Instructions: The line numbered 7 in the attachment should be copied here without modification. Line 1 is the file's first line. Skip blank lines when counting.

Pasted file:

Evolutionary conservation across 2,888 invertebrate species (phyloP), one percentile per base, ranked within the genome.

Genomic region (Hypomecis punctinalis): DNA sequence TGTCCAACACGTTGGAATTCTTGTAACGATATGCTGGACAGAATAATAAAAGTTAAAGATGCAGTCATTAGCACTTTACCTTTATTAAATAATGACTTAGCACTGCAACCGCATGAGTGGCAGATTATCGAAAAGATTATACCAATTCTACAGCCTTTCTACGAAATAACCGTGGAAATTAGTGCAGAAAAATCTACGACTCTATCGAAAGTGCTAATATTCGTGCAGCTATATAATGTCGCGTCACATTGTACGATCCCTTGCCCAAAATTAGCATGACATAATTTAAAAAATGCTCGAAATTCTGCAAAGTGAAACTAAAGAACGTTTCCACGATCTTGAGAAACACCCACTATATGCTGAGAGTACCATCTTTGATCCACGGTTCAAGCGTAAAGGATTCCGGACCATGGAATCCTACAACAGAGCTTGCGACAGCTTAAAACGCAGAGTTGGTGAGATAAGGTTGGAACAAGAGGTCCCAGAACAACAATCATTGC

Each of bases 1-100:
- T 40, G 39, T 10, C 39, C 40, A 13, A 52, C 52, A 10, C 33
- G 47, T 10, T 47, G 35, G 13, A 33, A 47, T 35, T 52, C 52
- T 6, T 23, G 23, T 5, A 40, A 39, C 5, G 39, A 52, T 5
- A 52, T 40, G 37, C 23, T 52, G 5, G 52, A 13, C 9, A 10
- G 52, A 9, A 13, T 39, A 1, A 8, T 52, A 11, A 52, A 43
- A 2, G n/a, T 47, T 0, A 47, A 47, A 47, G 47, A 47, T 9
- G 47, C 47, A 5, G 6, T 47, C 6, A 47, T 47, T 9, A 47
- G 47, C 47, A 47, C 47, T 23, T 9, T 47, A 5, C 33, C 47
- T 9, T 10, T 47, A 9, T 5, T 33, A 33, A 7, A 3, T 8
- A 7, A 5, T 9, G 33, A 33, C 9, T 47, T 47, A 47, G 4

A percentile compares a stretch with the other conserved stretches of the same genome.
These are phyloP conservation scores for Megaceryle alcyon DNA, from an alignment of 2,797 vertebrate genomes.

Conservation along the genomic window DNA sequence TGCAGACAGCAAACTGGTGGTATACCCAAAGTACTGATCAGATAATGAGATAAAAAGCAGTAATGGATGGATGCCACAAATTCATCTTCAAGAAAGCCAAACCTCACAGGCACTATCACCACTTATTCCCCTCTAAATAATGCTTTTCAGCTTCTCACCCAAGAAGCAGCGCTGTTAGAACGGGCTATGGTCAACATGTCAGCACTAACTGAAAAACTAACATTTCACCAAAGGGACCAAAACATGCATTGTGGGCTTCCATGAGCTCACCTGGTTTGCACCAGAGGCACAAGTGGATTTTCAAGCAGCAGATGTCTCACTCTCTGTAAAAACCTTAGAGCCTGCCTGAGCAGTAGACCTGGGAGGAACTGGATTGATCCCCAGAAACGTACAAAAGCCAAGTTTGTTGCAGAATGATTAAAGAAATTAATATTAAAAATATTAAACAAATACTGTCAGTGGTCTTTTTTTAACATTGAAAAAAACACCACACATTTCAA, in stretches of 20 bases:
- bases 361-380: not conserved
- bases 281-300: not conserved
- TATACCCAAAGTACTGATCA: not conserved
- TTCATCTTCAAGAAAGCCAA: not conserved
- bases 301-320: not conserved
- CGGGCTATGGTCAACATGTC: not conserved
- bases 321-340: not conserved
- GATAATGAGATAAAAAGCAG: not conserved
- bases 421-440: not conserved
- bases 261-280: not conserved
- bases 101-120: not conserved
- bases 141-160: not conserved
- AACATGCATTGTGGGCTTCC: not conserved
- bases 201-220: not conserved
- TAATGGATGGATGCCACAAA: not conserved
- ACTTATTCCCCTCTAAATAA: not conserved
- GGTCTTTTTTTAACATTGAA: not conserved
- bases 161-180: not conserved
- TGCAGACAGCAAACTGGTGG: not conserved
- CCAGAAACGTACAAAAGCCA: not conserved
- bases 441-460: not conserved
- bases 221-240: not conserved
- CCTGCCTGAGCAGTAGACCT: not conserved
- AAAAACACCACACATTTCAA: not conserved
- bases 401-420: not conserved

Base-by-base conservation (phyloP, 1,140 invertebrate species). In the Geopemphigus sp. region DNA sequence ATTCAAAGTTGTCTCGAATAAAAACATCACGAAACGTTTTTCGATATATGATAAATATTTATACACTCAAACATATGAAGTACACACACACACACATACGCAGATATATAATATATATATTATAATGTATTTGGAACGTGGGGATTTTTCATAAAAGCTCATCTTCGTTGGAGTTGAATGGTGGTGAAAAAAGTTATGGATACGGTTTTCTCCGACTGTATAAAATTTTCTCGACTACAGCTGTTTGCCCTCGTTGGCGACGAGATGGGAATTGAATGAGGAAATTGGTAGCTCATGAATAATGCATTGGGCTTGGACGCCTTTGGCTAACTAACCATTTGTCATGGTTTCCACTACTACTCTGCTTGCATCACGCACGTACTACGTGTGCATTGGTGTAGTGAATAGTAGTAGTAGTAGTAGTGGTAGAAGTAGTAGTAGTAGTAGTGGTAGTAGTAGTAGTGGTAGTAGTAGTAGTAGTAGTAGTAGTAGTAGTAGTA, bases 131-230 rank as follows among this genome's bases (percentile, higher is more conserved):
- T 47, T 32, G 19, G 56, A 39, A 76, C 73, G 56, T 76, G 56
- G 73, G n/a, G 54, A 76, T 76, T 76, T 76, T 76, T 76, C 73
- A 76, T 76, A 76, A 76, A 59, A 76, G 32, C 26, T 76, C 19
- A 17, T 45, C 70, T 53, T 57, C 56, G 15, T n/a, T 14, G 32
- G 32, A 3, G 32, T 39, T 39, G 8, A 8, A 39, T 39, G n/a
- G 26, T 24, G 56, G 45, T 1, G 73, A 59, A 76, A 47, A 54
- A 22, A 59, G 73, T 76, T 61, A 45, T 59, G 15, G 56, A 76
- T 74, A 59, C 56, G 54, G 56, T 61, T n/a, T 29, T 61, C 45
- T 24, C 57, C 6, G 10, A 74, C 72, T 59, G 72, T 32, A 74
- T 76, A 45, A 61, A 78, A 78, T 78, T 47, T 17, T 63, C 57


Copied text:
- A 52, T 40, G 37, C 23, T 52, G 5, G 52, A 13, C 9, A 10